COLOMBO: Sri Lanka accused international rating agencies of undermining efforts to rebuild its cash reserves on Thursday after S&P warned the island’s stricken economy risked a sovereign debt default.
Supermarkets are rationing food and power utilities have imposed rolling blackouts in a slow-burning crisis sparked by the Covid-19 pandemic’s impact on tourism and a drop in foreign remittances.
Dwindling foreign exchange reserves have left the country unable to pay for essential imports, and S&P Global’s Wednesday downgrade reflected questions over whether the government could service its $35 billion foreign debt.
The Central Bank said it was “perturbed” by Wednesday’s decision and reiterated pledges to honour all debts, including $1.5 billion of sovereign bonds maturing this year.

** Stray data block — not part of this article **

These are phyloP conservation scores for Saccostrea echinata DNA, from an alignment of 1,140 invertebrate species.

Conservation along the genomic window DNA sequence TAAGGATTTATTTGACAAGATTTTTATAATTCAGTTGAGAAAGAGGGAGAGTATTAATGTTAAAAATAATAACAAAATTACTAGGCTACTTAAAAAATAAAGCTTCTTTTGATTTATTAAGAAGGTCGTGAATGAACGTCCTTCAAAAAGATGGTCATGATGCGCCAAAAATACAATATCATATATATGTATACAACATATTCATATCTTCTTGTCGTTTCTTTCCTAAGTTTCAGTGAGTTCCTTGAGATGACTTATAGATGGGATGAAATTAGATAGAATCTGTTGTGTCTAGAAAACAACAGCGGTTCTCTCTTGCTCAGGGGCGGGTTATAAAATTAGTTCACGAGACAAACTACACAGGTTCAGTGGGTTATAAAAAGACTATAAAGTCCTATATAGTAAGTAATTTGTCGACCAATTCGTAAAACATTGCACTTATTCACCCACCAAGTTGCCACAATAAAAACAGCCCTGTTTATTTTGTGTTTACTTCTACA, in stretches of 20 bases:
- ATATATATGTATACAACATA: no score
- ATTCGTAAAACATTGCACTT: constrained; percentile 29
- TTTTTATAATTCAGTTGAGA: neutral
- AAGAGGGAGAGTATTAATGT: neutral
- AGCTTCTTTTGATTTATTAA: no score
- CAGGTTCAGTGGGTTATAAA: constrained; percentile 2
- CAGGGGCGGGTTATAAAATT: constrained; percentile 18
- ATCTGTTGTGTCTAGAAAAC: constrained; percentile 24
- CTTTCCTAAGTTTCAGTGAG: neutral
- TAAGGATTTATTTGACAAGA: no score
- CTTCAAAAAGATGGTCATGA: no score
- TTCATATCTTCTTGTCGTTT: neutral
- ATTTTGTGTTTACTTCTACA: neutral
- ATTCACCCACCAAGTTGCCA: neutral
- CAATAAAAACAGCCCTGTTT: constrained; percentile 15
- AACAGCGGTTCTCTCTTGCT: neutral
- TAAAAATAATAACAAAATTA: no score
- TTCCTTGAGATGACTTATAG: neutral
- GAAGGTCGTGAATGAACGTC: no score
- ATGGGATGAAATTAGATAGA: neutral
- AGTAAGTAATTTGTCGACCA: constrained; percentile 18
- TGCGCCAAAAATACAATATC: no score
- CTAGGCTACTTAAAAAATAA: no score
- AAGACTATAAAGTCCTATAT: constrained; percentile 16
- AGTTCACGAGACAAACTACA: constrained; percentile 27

S&P was the third of the “big three” international ratings agencies to downgrade Sri Lanka since October, following Moody’s and Fitch.
“These repeated rating actions, which have undermined and delayed the efforts of authorities’ to augment foreign exchange inflows, have negatively affected investor confidence, potential investment inflows and the gradual build-up of official reserves of the country,” the Sri Lankan central bank said in a statement.
Sri Lanka’s foreign reserves were at $3 billion at the end of December, it said, adding that it expected new inflows to be able to repay nearly $7 billion this year.
Authorities this week ruled out an IMF bailout and sought more loans, including from China, to address the worsening economic crisis.
Beijing is already Sri Lanka’s biggest bilateral lender, accounting for at least 10 percent of its external debt, a figure that does not include Chinese loans to state enterprises.
Sri Lanka has borrowed heavily from China for infrastructure in the past, some of which ended up as white elephants.